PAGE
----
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Ohannes

10 Years Later: Black Swan

27 January 21 words: Joanna Hoyes

Joanna Hoyes looks back on this acclaimed psychological thriller...

Director: Darren Aronofsky
Starring: Natalie Portman, Vincent Cassel, Mila Kunis
Running time: 108 minutes

I defy anyone to listen to the music of Tchaikovsky’s Swan Lake and not be wholly enthralled. Whether the ballet is your thing or not, there can be no denying that the emotion, depth and tragedy found at the heart of this world-renowned music is utterly captivating. The story of Swan Lake is expertly interwoven into Darren Aronofsky’s Black Swan and all the passion and drama from the original ballet comes pirouetting off the screen in this psychological thriller. 

Natalie Portman (who won the Academy Award for Best Actress) plays Nina, a technically brilliant classical dancer in the New York City ballet company. Nina is an innocent and naïve young woman, largely due to her overprotective mother who still tucks her in at night in her child-like bedroom. She auditions for the lead in her company’s production of the eponymous ballet and following a shaky start where she gives a stunning audition for Odette but a poor turn as Odile, she eventually bags the role after a violent kiss with the company director. 

Nina’s sexual oppression results in her inability to fully embody the sensual character of the black swan, Odile. As she struggles with this, a new dancer, Lily, joins the company and she has no problem dancing the far more sexually awakened character of Odile. Mila Kunis portrays Lily beautifully and is the antithesis to Portman’s Nina.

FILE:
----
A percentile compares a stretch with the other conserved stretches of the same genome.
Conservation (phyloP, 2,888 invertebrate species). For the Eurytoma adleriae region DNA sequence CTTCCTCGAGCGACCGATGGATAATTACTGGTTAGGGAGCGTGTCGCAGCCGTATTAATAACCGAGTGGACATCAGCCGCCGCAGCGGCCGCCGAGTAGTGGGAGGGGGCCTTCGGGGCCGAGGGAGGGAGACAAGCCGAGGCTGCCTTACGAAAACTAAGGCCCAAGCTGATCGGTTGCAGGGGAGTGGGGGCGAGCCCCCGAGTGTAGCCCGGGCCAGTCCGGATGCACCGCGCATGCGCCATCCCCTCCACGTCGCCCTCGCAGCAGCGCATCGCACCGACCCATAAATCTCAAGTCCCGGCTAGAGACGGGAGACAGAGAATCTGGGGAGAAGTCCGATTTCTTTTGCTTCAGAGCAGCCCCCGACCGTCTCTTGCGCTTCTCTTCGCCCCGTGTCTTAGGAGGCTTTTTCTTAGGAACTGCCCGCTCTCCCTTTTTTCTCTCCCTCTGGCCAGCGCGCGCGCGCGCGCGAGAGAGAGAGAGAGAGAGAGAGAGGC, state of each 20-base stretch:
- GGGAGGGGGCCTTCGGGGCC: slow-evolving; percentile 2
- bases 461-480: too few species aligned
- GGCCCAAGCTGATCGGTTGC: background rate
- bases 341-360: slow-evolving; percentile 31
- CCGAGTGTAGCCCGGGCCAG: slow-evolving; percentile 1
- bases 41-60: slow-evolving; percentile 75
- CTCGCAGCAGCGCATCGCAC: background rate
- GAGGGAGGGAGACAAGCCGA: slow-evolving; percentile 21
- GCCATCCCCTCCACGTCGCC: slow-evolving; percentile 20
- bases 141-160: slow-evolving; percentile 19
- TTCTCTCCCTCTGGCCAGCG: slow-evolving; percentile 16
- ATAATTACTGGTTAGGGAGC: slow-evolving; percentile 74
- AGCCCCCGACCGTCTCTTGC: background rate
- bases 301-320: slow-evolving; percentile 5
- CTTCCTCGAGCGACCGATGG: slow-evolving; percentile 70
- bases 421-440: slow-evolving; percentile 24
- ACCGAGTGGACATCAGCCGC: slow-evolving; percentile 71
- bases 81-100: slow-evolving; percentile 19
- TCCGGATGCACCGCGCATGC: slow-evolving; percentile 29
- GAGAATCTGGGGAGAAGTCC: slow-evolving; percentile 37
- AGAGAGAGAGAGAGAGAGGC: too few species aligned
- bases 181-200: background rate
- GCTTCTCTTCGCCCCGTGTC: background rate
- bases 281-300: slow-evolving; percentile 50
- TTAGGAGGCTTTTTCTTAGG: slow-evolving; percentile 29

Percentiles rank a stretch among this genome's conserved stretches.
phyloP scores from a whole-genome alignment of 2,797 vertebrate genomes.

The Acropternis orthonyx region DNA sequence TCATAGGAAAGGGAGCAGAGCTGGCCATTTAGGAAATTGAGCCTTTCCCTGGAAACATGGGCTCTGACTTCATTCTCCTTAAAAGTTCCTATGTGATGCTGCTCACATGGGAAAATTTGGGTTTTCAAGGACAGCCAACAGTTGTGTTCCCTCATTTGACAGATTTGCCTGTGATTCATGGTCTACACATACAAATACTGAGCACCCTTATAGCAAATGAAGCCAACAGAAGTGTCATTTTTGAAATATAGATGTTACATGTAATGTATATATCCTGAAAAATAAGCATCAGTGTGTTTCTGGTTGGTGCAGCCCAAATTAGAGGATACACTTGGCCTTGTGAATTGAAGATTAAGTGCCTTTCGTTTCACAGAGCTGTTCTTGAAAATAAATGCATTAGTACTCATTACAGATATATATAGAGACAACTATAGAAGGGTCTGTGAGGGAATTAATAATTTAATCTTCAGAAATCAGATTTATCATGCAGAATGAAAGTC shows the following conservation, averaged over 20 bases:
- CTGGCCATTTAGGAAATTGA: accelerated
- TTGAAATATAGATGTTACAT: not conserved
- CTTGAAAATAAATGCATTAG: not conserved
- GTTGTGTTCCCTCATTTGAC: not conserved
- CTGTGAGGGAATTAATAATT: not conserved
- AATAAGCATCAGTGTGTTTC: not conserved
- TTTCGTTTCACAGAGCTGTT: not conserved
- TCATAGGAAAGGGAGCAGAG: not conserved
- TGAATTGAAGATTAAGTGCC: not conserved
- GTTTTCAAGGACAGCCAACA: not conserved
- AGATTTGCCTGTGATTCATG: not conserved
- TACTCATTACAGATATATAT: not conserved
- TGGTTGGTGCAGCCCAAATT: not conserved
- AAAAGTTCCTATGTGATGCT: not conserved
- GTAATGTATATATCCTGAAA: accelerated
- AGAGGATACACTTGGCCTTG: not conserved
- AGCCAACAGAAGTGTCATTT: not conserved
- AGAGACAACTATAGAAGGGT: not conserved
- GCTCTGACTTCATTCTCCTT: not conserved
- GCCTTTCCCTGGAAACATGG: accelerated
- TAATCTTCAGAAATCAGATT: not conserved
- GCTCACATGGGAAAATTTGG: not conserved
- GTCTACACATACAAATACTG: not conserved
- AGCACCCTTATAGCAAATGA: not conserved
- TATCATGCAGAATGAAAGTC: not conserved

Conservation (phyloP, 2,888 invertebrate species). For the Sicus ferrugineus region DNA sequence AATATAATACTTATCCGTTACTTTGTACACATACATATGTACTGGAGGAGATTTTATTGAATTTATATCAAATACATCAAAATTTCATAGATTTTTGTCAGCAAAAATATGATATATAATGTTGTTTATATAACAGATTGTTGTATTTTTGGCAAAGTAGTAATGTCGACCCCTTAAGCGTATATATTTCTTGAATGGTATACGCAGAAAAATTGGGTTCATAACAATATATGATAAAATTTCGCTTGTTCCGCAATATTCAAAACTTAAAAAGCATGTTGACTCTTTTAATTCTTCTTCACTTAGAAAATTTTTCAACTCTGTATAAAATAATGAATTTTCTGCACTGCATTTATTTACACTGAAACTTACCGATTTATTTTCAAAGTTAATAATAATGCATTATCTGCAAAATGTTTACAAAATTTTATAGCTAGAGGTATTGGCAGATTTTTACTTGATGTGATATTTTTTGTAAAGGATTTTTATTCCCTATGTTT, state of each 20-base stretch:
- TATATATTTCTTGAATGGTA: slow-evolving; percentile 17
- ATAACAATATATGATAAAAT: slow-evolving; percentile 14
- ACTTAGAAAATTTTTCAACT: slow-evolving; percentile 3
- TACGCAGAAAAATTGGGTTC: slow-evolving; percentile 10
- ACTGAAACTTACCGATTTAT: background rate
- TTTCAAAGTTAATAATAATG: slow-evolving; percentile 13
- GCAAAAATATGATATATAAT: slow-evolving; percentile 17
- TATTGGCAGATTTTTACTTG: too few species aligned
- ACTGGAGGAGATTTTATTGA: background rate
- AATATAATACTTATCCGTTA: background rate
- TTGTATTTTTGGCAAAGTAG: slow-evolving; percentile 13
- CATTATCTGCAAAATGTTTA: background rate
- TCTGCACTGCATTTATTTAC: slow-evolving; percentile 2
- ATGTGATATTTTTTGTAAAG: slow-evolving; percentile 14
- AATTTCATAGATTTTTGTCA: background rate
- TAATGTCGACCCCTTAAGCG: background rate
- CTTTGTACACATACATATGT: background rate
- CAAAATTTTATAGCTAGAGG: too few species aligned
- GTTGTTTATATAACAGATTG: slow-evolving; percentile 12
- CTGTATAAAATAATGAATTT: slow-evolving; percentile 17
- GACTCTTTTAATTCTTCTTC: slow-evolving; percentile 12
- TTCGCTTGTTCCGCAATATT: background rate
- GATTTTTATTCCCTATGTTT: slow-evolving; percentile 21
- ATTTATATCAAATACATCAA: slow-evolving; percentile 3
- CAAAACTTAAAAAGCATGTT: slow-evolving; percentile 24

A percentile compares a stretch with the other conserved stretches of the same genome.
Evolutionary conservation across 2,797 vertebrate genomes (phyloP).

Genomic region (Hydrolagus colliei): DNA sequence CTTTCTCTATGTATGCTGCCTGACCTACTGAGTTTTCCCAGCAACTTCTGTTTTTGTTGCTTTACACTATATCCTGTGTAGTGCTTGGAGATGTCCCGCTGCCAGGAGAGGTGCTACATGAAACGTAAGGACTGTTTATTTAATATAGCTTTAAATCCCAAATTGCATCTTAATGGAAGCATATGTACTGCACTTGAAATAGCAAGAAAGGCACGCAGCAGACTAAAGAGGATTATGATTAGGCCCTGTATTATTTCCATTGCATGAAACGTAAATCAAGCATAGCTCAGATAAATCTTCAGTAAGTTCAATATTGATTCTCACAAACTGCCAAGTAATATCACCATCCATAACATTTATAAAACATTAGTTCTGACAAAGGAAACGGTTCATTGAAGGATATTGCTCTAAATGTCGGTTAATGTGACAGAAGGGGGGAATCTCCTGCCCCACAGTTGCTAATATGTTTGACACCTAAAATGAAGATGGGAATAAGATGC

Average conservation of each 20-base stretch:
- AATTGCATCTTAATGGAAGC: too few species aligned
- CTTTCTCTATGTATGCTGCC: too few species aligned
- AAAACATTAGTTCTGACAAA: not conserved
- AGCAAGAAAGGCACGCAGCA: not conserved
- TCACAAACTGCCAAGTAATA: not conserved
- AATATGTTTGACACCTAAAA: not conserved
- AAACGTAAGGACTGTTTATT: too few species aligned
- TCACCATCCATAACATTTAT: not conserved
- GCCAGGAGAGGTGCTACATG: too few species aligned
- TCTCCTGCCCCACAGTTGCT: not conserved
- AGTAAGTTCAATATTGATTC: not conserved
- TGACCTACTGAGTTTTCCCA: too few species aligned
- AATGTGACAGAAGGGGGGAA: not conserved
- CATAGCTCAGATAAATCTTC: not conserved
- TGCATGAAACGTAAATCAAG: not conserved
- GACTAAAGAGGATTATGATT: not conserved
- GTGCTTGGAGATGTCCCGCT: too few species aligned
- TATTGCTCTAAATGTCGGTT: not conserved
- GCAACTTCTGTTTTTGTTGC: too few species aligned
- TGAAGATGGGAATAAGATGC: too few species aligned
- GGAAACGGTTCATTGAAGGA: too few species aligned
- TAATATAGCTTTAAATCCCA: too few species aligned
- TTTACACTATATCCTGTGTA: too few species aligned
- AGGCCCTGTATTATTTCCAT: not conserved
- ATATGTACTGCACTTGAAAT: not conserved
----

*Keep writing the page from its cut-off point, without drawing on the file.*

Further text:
Fearing for her lead role, Nina soon loses her grip on reality and begins to imagine she has an evil doppelganger; her darker self which she increasingly struggles to contain outside the studio but which still eludes her during rehearsals. She also imagines that after a night out dancing, drinking and taking recreational drugs with Lily that the two share an intense sexual encounter only to awaken the next morning alone, seemingly having imagined the whole thing.

Black Swan brilliantly explores the duality within the human psyche and how we control – or can’t control - the darker half of ourselves

As Nina’s mind becomes more twisted, she endures dark, sadistic hallucinations culminating in a murderous incident halfway through her performance as the Swan Queen in which only one of the talented ballerinas makes it out of the auditorium alive…

Black Swan brilliantly explores the duality within the human psyche and how we control – or can’t control - the darker half of ourselves. In her strive for perfection, Nina drives herself mad trying to balance the two personas of the black and white swan with devastating consequences. We see her evolve from technical but timid child to dangerously determined woman with complete loss of mental control whilst simultaneously reaching her physical and professional peak. 

The choice of costume is cleverly utilised throughout the picture to symbolise Nina’s character development. We initially see her rehearsing in pale clothing symbolising her innocence; this gradually morphs into darker grey tones as we see her mentally unwind and eventually, she dances in full black as the transformation of her narrative arc concludes.

Deranged, creepy and intoxicating, Black Swan is still an impressive watch a decade on with Portman and Kunis giving career defining performances as the battling ballerinas. The evolution from ugly duckling to beautiful swan has never been so exhilarating. 

Did you know? Portman and Kunis took six months to prepare for their roles as professional dancers, with Portman training for 4-5 hours a day to achieve the body and stamina of a real-life ballerina.

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